within the state safely and efciently. For many logistical purposes, Alaska is basically an island. It’s connected to Canada and the continental United States by a single road and lacks a robust manufacturing industry in-state that could supply goods. More than 90% of Alaskans rely on ocean shipping services for everyday necessities. “Almost everything is brought to Alaska from the lower 48 states, typically by ship several times each week,” Totah says, adding that Odyssey provides reliable ocean service between Seattle and Anchorage. Odyssey, which annually moves cargo valued at $60 billion, operates terminals in Anchorage, Fairbanks, and Kenai-Soldotna and provides a range of ocean freight consolidating and freight forwarding, trucking, logistics, and warehousing and distribution services. Weathering the Cold The extreme Alaskan weather— average January temperatures in Fairbanks range from -17° to 1° Fahrenheit—along with heavy snowfall and seasonal ooding adds to the challenges. Most equipment purchased to operate in Alaska has to incorporate heaters that can warm the engine blocks and ensure they turn on when needed, no matter the temperature, Totah notes. The salt spread across the roads to melt snow wears away at equipment. Some parts of the state, like the North Slope and Prudhoe Bay, are accessible by road only in winter, when the ground is frozen. Alaska’s population is not only small— about 740,000 people—but half live in the three cities of Anchorage, Fairbanks, and Juneau. The remaining residents are scattered in villages across the state. Another challenge “is the lack of transportation infrastructure,” McKallor says. Most of the state isn’t connected to the road system, so many shipments must combine multiple transportation modes. “Lynden applies new approaches to connecting these remote communities,” he says.
he state of Alaska offers so much. “Alaska is beautiful, and that drives tourism,” says Chris Rye, vice president of operations with TOTE Maritime Alaska. “In the summer, Alaska gets daylight for 20 hours a day. The winter has fewer daylight hours, but also has the Northern Lights.” With more people working remotely, it’s possible some, and particularly those who enjoy the outdoors, will seize the opportunity to relocate to Alaska. “My colleagues there love it,” Rye adds.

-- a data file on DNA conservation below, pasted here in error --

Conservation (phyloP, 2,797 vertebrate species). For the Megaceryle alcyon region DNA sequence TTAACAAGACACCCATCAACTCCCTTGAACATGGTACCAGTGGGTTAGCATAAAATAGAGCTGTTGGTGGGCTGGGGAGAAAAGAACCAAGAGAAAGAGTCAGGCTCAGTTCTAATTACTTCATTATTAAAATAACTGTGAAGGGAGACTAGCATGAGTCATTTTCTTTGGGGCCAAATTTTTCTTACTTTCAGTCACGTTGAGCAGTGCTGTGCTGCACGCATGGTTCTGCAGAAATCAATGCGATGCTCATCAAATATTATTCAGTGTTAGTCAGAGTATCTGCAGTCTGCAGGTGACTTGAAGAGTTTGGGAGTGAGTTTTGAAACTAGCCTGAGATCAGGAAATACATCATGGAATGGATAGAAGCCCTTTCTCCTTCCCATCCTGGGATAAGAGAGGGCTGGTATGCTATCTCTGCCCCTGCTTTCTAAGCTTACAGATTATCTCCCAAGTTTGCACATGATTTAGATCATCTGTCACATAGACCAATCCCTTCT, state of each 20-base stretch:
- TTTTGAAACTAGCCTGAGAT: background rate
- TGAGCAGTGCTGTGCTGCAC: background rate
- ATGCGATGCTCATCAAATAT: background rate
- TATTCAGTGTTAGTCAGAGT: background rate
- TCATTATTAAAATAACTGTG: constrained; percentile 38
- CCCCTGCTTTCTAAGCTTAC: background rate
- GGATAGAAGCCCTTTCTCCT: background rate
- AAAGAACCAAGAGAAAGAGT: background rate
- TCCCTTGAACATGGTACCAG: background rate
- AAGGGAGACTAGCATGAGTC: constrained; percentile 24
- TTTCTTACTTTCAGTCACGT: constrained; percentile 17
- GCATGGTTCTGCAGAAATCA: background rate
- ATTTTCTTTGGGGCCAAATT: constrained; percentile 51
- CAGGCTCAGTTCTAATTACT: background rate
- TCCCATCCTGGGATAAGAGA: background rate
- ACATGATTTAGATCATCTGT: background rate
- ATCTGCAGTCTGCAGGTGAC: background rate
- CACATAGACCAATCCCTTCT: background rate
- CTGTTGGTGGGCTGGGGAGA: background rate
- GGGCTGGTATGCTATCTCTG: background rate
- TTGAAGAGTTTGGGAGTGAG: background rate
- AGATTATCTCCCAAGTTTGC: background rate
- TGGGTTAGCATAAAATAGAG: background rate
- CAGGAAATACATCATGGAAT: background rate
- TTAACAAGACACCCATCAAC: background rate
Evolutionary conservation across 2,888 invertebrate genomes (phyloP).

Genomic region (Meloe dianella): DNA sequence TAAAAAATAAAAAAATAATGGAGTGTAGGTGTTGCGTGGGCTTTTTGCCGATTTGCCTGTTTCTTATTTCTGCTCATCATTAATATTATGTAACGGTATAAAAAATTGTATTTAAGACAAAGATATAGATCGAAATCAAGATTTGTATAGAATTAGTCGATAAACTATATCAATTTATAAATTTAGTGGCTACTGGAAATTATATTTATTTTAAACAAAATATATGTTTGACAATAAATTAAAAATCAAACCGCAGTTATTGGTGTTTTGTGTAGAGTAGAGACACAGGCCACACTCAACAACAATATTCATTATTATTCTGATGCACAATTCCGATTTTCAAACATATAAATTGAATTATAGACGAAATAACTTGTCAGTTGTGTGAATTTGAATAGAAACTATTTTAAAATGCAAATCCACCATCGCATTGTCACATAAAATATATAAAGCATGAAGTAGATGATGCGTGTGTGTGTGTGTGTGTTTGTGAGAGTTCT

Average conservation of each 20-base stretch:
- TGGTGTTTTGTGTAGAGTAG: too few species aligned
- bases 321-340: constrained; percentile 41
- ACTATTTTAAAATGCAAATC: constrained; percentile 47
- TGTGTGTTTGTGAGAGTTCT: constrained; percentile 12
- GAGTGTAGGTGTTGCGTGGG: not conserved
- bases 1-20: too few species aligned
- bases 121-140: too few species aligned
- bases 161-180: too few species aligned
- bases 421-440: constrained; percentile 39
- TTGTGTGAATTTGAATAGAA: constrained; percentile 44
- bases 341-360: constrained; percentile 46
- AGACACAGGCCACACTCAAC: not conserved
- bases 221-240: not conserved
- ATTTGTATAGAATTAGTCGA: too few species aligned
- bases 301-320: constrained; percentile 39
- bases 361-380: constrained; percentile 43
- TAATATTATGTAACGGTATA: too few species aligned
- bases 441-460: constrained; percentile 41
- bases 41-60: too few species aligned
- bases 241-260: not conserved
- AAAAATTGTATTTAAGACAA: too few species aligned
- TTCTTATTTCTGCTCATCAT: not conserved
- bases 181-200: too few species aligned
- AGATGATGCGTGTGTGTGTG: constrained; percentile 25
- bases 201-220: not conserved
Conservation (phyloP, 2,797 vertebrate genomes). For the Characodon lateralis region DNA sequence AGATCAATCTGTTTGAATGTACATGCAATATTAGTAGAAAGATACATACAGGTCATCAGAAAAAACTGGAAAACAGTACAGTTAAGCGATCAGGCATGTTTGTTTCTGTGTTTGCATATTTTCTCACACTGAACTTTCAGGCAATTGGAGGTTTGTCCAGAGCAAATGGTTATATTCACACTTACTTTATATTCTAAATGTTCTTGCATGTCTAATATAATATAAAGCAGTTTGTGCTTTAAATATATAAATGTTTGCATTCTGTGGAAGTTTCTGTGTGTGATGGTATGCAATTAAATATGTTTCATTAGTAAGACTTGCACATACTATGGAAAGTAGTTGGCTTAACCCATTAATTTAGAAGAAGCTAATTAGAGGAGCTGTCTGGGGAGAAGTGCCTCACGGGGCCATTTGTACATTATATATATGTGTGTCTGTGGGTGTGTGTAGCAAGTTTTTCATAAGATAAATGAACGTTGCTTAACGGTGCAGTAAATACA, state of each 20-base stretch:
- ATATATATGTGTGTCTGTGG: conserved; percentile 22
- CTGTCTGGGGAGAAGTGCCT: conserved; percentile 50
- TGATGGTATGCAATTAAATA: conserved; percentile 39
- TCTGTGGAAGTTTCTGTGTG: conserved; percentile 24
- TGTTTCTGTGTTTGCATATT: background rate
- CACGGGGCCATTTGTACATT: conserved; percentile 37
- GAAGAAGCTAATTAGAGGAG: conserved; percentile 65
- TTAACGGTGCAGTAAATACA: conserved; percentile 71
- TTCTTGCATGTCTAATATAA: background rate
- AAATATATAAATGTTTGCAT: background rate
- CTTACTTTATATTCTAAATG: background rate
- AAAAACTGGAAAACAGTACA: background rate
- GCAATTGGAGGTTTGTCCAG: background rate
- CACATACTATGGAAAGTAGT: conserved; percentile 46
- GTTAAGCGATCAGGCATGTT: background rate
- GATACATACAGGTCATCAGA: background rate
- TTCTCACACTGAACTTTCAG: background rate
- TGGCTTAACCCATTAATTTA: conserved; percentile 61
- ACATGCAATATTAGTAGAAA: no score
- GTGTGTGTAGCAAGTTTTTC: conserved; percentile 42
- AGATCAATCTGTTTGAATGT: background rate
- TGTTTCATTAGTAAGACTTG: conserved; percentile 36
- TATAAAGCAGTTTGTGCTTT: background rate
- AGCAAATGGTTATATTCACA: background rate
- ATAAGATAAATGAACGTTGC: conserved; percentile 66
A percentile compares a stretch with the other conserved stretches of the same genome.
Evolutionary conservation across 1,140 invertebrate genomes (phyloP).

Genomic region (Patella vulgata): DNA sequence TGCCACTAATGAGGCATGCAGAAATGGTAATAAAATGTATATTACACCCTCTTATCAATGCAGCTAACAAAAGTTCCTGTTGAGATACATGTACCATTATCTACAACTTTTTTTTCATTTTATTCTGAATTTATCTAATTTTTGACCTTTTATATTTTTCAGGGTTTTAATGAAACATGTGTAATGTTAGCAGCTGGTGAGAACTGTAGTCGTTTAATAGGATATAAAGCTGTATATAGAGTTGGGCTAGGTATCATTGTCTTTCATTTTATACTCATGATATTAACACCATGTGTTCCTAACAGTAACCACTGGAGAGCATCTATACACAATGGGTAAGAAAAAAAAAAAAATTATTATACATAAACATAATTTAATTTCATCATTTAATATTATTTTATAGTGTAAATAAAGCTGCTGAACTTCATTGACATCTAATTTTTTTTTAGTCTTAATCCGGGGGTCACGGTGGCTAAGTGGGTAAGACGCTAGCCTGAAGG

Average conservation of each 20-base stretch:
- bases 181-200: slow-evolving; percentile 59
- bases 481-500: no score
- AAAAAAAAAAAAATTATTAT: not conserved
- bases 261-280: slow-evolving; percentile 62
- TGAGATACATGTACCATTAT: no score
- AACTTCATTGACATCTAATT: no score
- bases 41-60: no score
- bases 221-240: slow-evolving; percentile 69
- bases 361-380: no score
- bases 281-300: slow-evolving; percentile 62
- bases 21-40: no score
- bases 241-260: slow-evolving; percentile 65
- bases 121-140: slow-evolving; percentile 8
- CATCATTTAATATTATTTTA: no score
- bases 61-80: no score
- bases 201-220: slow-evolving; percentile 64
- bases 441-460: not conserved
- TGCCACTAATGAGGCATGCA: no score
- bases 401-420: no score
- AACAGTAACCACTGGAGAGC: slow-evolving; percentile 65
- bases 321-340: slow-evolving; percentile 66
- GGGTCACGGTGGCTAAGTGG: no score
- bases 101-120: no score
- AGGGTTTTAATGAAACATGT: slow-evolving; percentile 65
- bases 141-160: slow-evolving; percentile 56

resources, Alaska is home to multiple military bases. The Frontier State presents multiple logistical challenges. “Outside of war zones, Alaska is the world’s most challenging logistical laboratory,” says Darren Prokop, Ph.D., professor of logistics with the University of Alaska Anchorage. In Inbound Logistics ’ 10th edition of its supplement spotlighting Alaska, we explore the state’s resources and the challenges presented by its location, geography, and climate. We also highlight the logistics providers committed to serving their Alaskan clients with grit, dedication, and expertise to move products to, from, and
At more than 663,000 square miles, Alaska is about one-fth the size of the 48 lower states combined. East to west, it measures about 2,500 miles, or roughly the distance from Savannah, Georgia, to Santa Barbara, California. Substance accompanies Alaska’s size and beauty. “The state also has enormous energy, mineral, and seafood resources,” says Alex McKallor, executive vice president and chief operating ofcer with Lynden, a provider of logistics and transportation solutions. “Alaska is strategically important to the United States,” says Jason Totah, president of logistics provider Odyssey International and Odyssey Alaska. Along with its reserves of oil and other natural
Odyssey annually moves cargo valued at $60 billion, operating terminals in Anchorage, Fairbanks, and Kenai-Soldotna. The logistics provider offers a range of trucking, logistics, ocean freight, consolidating and freight forwarding, and warehousing and distribution services. Odyssey provides reliable ocean service between Seattle and Anchorage.
April 2022 • Inbound Logistics 45
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